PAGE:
By : Stephen Grigelevich
7 min read
What’s up, everyone? My name is Steve Grigelevich, and I’ve been a contributing writer for BCN since March 2020. Before that, I was a fan in the crowd at DAP shows. I started writing for our blog as a way to deal with the stress of the pandemic, hoping to foster creative connection with others. After my twins were born unexpectedly eleven weeks early in April ‘20, I was thankful to be able to write a piece about my weeklong stay in the hospital with them. Last year, I started writing for the print edition, focusing on labor movement issues. It was because of this new focus that I became interested in BCN’s own process toward facilitating worker dignity and solidarity. So, for this month’s edition of “Notes from the Crew,” I present my interview with BCN’s founder Sam Potrykus and our Editor-in-Chief Kevin Dacey about the recent decision to start paying BCN contributors.
SG: How did conversations on paying contributors begin?
KD: We've been wanting to pay writers for years. We finally feel stable enough with our current team and finances to invest in the artists we work with. It also comes from the original mission of our non-profit, Brain Arts Org: GET ARTISTS PAID. Pretty much putting our money where our mouth is. We’re working towards sustainability of the paper now more than ever. By investing in our artists, we hope to uplift them and show them that they are more than just words on a page.
SP: Like Kevin said, we’ve been having these conversations for years about wanting to pay all BCN contributors. But without a vision of overall financial stability, it wasn’t wise to begin paying folks. This new revenue plan is similar to our work in the past with donors small and large, grants, and sponsorship. The main difference is we're investing more into our fundraising efforts and reducing BAO programming so that BCN, DAP and BAO advocacy comes first.
SG: What have been the logistics involved in paying contributors?
KD: There were two main objectives we wanted to achieve before paying writers. Build a strong admin team to process the backend of paying people. Dedicate team members to sponsorship and community development. We have checked both these off!
SP: It’s true we’ve paid writers in the past. But the key logistical needs of paying contributors are 1. maintaining a healthy admin team and caring for them so they can care for our contributors and 2. committing admin resources to the fundraising and development needed to support that healthy admin team.
SG: Is there a set policy on 1)who gets paid 2)what amount for 3)contributing what?
KD: Each writer and comic strip artist will be getting paid $50 for each contribution. Writers must submit articles of at least 300 words to get paid. Our featured artists (creators of the header images) have been getting paid since December 2021. They get $300 for the creation of the header image. We have one main goal that we are striving to achieve in the next couple months: half of the artists paid must be BIPOC.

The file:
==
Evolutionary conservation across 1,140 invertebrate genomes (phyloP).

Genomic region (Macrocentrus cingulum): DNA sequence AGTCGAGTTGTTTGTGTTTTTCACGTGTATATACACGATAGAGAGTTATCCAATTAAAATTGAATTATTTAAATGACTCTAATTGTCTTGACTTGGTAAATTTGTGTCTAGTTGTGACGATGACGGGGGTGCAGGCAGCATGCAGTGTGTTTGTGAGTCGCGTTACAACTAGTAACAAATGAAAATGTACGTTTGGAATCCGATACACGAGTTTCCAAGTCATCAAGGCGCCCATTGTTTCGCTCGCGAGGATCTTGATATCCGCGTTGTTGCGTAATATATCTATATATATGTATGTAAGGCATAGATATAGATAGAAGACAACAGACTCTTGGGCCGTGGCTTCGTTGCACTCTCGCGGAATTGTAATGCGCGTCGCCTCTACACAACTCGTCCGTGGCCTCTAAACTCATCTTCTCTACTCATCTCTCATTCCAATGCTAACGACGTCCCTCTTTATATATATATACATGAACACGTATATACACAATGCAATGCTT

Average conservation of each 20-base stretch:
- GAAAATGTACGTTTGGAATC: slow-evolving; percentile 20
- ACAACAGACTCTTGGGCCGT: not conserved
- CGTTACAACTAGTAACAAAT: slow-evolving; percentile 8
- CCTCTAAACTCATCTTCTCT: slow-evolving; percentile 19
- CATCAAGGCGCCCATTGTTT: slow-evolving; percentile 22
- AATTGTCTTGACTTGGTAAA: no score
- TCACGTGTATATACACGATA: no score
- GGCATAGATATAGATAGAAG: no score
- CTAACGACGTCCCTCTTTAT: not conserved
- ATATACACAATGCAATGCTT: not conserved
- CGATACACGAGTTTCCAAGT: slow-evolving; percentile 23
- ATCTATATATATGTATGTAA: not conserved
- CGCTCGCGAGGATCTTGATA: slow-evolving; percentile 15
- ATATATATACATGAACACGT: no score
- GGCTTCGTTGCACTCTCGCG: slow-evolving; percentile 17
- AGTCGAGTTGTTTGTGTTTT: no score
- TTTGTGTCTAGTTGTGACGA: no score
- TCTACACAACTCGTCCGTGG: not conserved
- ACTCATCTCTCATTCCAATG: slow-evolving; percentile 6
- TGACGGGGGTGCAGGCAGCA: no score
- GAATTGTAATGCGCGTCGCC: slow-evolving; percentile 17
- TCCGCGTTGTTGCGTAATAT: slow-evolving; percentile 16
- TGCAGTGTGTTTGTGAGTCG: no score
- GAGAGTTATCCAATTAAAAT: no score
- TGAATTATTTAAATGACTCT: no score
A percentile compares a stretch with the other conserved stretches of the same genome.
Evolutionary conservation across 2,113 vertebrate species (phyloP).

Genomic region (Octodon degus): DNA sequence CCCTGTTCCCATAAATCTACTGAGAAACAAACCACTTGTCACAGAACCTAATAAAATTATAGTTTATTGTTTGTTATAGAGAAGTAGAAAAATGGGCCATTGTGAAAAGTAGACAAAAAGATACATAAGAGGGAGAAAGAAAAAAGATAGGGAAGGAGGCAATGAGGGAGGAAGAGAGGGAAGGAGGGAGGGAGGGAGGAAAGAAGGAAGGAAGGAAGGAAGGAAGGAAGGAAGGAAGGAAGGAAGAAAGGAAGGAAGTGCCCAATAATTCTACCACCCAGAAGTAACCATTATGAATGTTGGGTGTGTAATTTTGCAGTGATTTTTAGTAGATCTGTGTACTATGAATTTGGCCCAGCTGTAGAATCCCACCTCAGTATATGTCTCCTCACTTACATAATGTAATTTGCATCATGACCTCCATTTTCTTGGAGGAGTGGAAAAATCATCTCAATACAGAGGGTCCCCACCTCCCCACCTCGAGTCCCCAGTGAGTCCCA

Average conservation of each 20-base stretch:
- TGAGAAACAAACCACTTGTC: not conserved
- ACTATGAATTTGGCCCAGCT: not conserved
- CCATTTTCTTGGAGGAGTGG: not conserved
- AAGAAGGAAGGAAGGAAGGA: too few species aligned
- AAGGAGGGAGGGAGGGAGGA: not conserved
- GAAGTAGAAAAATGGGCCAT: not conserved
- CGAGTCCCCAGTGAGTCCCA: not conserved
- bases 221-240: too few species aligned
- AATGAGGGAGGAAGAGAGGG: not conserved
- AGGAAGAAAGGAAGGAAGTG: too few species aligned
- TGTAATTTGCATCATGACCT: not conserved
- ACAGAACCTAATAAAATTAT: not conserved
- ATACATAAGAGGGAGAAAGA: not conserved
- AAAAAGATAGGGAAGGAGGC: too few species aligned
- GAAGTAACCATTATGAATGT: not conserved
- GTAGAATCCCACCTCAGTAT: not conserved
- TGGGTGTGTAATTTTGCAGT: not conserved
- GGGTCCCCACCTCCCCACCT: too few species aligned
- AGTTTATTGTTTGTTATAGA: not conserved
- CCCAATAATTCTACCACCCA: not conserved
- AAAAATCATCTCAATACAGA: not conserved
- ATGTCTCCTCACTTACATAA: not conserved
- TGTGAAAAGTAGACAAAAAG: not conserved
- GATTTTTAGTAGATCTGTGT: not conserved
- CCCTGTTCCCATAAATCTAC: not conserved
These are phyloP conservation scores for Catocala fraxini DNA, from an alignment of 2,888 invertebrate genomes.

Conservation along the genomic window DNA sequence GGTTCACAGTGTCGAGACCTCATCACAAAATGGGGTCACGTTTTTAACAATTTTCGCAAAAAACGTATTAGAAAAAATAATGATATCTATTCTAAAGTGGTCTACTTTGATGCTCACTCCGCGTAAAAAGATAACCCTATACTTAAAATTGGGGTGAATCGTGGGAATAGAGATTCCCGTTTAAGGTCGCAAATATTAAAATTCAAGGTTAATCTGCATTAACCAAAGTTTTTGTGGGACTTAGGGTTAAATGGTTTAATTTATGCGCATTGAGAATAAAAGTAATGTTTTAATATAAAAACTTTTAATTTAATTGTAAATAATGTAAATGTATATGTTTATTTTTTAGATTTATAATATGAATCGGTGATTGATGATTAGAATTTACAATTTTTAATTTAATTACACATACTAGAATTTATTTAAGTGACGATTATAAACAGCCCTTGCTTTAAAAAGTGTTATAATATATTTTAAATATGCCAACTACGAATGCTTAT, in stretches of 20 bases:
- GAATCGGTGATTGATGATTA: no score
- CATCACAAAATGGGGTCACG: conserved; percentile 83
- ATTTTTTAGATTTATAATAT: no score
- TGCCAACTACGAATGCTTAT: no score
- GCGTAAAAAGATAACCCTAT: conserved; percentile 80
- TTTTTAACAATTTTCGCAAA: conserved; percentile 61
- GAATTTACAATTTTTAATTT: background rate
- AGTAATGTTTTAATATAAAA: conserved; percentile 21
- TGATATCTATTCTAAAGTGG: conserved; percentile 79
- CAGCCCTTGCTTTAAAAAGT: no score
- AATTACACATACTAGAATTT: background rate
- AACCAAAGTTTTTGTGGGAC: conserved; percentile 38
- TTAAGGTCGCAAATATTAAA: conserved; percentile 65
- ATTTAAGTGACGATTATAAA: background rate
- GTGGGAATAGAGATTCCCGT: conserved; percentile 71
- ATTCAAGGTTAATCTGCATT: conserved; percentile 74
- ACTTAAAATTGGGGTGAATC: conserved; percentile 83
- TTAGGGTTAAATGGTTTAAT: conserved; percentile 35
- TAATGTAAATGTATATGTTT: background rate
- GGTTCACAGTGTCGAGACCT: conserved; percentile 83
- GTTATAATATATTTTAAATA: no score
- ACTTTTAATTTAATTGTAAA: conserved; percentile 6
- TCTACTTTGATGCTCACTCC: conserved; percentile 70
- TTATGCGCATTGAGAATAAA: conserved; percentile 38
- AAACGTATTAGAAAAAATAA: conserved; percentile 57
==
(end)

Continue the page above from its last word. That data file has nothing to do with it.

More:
SP: For now we are starting small. But ultimately this is just year one of paying everyone on BAO staff. All of our models at BAO are part of our emergent strategy and thus will shift and improve as we grow and learn more from what our people need and want. For example, next year we might try paying a team of curators to coordinate writers, but until we have the admin team to support a curatorial team, that wouldn’t be a healthy decision for our staff or contributors.
SG: Are there any other changes at BCN, DAP, or BAO that parallel the decision to pay contributors?
KD: We are taking on less volunteers these days to focus on our core team. Health of each member is our number one priority. More volunteers means more oversight and management. We have had hundreds of vols over the years, but it’s now time to invest in our dedicated team and create sustainability within the org.
SP: Making health and wellness priority #1 has really saved our organization. We used to have 75-100 volunteers at a time which was a beautiful thing, but it was too many folks to manage effectively with the level of CARE needed to do this type of community work. It’s not just an arts platform; it’s an artist-run org trying to be a model and set an example for how workers and artists should be cared for by their employers. We really changed our whole growth approach so that the care of our people is given priority over content, growth or anything else. Similarly with BAO and DAP admin staff, we have reduced the number of folks so that we can give better care and attention. Shout out to all the BAO/BCN/DAP volunteers over the past 13 years that got us this far. We couldn’t have done it without you, but we also can’t grow into the model organization we want to be without making changes and responding to what wasn’t working.
Originally published in-print in Boston Compass Newspaper #150 September 2022
Check out all the art and columns of September's Boston Compass at www.issuu.com/bostoncccompass